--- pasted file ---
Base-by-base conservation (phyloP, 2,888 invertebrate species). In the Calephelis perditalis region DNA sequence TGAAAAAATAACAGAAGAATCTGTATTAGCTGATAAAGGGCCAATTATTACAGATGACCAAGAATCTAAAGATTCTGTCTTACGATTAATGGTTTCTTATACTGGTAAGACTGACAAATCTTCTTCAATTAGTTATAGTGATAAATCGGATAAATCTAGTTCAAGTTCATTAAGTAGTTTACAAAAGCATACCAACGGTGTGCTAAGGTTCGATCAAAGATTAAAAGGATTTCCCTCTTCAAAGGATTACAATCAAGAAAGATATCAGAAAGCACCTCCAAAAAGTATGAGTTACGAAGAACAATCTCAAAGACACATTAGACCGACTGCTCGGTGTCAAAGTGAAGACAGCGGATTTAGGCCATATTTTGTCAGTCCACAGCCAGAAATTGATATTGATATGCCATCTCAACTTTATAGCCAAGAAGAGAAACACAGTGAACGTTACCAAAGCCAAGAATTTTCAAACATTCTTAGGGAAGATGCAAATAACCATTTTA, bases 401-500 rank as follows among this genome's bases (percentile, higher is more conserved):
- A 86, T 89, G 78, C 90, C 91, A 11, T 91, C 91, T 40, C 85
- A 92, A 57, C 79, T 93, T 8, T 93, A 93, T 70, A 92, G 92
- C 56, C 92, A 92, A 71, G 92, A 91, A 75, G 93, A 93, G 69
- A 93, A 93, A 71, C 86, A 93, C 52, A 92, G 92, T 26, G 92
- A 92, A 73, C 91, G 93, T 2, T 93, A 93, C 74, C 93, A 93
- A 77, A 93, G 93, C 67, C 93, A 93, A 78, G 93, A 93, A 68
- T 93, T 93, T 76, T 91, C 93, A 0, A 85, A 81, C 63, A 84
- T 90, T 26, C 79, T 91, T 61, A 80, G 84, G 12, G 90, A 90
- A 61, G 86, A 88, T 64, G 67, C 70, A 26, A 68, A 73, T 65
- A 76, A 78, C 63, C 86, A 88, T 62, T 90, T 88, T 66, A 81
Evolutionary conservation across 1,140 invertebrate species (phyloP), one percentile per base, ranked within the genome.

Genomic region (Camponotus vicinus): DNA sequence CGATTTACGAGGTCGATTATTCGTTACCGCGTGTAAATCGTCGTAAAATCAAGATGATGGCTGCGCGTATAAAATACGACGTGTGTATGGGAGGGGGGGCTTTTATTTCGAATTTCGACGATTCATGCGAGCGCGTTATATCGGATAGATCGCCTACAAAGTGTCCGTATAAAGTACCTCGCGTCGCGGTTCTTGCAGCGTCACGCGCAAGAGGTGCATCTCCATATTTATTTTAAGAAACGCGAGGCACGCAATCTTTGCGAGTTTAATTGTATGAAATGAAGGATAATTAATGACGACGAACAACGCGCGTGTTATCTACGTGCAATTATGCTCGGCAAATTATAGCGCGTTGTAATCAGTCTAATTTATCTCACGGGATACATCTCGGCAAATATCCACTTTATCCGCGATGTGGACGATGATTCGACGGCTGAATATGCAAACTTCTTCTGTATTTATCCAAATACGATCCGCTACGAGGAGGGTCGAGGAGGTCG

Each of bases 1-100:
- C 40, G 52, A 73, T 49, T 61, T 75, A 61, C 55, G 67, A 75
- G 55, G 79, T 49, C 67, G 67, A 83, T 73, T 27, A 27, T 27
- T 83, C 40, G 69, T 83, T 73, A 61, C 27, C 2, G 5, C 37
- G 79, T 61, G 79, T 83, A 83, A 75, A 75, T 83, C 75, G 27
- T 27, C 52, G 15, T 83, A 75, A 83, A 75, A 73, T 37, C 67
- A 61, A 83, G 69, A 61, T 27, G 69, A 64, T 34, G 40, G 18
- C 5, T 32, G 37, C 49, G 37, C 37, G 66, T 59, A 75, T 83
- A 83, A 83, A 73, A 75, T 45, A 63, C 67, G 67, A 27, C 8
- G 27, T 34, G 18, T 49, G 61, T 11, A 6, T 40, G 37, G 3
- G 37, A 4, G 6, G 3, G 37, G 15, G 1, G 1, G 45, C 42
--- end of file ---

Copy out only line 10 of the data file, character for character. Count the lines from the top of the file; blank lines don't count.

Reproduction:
- A 61, G 86, A 88, T 64, G 67, C 70, A 26, A 68, A 73, T 65